Mumbai: Aditya Birla Capital and US-based alternative assets investor Varde Partners have announced a joint venture to invest in distressed assets in India. In an interview, Ajay Srinivasan, chief executive officer of Aditya Birla Capital, discusses the strategy for the joint venture. Edited excerpts:

The distressed space has seen the entry of several new entrants. How will the joint venture differentiate itself from the rest?

Aditya Birla group brings years of operational expertise across sectors which we will leverage to potentially turn around distressed situations. However, as a strategy, we will not look at very large deals such as those in Reserve Bank of India’s initial list of 12 cases referred to National Company Law Tribunal (NCLT). Our strategy will be to focus on the mid-market space where we see lot of value. We are expecting a lot of attractive opportunities to come up.

In terms of deal focus, would you only look at control transactions?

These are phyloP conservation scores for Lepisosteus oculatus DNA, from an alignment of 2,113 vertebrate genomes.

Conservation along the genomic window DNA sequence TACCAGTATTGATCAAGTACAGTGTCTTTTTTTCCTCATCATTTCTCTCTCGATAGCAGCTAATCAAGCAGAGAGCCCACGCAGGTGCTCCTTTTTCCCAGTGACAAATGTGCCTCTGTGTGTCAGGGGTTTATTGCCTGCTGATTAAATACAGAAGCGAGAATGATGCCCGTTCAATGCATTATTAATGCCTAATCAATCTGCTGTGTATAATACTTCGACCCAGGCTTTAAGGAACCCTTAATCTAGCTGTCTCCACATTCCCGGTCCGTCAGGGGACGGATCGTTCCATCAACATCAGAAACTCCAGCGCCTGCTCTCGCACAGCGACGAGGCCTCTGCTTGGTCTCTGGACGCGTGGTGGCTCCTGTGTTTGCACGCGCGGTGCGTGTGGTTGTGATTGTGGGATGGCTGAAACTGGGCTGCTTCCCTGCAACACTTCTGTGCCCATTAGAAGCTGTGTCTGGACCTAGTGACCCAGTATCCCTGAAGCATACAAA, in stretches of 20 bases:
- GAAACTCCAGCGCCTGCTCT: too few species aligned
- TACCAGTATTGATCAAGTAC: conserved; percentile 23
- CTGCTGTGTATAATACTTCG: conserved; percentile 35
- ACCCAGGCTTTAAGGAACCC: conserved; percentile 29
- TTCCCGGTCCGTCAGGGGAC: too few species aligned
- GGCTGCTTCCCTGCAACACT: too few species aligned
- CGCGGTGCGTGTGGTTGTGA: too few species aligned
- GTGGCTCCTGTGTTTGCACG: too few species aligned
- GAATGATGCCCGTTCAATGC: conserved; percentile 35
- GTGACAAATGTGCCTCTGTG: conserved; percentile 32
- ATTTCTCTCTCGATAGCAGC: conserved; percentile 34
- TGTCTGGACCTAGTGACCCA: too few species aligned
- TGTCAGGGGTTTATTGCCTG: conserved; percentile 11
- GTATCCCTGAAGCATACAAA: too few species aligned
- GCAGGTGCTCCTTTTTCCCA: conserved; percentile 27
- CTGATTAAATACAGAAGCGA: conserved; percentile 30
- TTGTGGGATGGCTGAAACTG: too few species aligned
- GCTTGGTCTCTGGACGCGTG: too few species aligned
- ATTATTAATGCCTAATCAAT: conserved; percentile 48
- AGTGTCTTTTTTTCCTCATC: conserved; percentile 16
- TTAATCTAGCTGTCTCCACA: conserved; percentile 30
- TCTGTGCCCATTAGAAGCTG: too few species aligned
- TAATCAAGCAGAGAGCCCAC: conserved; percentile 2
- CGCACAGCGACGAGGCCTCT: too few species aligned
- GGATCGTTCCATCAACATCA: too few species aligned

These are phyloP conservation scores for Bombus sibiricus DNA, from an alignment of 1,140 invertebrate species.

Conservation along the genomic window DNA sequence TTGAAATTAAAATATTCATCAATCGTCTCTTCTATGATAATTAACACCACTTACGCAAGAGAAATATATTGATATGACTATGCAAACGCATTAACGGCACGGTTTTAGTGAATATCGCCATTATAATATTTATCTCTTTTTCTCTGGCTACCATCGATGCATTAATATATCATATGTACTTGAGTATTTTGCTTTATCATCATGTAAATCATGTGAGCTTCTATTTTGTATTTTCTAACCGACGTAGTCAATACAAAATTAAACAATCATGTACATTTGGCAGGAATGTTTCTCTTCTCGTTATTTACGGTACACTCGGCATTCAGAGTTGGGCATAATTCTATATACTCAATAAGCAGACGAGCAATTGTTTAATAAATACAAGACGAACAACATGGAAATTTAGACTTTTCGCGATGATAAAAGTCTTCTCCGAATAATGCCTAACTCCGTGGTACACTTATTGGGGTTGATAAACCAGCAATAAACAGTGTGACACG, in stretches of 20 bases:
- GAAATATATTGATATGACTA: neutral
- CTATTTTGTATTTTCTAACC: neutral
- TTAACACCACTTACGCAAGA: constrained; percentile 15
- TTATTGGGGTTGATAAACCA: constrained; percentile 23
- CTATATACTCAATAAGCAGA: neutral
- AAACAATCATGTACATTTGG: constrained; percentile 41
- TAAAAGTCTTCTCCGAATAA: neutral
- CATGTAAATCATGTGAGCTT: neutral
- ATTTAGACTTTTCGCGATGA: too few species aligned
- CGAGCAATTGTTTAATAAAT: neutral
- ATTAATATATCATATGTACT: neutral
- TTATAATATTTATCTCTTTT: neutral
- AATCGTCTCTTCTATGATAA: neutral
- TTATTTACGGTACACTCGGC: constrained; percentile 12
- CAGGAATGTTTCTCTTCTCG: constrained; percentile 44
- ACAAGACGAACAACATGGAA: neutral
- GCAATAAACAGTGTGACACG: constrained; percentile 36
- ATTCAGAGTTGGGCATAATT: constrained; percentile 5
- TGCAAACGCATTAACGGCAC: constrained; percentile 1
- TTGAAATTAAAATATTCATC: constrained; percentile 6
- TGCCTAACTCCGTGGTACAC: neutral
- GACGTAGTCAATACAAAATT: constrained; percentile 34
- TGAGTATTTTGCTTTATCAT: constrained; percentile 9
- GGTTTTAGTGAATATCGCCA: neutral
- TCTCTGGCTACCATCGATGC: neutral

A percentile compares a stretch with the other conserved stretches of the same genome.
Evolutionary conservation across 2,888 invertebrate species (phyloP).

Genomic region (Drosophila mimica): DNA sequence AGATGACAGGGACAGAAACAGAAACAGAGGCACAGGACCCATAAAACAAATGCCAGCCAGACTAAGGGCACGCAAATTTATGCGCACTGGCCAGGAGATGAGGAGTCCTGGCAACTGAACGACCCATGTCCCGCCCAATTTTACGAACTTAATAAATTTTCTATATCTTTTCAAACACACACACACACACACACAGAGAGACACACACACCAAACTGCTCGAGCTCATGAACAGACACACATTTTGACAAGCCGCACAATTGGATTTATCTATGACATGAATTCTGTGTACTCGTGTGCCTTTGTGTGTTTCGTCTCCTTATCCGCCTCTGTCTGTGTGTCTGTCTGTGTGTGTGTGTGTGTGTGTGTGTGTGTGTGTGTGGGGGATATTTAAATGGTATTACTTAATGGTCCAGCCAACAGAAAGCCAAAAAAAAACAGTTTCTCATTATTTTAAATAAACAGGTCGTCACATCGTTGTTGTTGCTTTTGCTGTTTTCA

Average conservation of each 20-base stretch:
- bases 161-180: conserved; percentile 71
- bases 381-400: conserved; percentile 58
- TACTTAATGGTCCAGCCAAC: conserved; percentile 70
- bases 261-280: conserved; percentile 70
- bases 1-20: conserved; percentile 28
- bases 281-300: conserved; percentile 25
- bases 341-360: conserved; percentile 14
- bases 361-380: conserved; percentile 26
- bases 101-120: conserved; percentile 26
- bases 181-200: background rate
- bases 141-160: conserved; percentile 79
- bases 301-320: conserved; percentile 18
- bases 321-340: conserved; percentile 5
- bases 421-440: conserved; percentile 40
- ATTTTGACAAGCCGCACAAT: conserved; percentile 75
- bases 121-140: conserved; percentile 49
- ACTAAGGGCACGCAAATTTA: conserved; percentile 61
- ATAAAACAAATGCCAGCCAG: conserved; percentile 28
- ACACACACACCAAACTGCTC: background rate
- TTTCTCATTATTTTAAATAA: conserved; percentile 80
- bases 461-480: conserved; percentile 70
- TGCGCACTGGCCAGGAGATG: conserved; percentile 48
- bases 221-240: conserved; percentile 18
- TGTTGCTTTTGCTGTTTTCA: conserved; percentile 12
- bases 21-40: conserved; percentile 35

We are open to all kind of strategies including minority investments.

The strategy will change on a case-to-case basis. But broadly, we will look at assets where we think we can effect operational turnaround by imparting the group’s expertise in managing complex situations. We will not look at opportunities merely from the financial re-engineering perspective.

What will be the total allocation for such deals?

There is no defined limit on investments per se. The minimum stipulation is 100 crore to capitalize the asset reconstruction company which we have. Beyond that, we will keep evaluating capital requirements as opportunities come to us.

All I can say is that there is no dearth of capital.

Varde Partners have already invested close to $500 million in India. Both ABCL and Varde are fully committed to investing in the joint venture to optimum.

Beyond NCLT, what will be your strategy ?

As announced already, there are two components of the joint venture. First is of course the ARC business, where both ABCL and Varde will own 50% stake each. The other part is of the Alternative Investment Fund (AIF) which is being set up.

The AIF will pursue a multi-pronged strategy which will include debt, mezzanine debt and equity. We believe that there are many opportunities in distressed space where the underlying business still have a lot of value, but the company may be facing external headwinds and may not have access to more traditional sources of capital.